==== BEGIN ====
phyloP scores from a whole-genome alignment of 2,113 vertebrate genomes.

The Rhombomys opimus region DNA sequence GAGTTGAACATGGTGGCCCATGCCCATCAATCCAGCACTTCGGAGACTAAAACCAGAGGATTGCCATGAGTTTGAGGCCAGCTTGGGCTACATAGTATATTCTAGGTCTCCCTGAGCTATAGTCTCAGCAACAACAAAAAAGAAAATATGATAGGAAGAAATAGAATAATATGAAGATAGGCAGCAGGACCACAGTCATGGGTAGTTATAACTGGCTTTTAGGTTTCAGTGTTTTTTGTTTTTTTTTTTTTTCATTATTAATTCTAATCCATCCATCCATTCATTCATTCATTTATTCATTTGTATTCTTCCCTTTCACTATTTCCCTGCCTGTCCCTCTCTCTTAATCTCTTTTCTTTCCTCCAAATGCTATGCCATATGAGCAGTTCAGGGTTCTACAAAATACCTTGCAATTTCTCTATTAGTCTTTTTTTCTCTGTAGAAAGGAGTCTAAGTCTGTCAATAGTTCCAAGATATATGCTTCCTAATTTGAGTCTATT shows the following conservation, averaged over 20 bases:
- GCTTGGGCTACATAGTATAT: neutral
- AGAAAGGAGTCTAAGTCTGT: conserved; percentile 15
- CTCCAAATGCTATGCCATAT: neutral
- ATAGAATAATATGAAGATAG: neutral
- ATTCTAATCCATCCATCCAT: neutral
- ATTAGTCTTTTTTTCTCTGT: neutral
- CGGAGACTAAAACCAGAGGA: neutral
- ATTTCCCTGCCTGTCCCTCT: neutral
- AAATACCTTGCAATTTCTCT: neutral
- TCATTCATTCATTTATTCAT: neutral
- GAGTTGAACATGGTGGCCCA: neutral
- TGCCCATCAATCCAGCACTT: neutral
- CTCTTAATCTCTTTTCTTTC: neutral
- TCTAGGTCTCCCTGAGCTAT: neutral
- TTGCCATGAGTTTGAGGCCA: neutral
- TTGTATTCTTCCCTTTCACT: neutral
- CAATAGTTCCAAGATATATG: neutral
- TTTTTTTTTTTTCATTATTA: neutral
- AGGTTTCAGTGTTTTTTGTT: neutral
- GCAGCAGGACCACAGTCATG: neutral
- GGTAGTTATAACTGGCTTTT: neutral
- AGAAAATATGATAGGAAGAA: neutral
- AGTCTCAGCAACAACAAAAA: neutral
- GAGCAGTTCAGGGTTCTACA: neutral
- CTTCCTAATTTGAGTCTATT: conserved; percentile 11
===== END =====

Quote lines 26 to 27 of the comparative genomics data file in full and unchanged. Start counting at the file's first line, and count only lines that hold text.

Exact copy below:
- GAGCAGTTCAGGGTTCTACA: neutral
- CTTCCTAATTTGAGTCTATT: conserved; percentile 11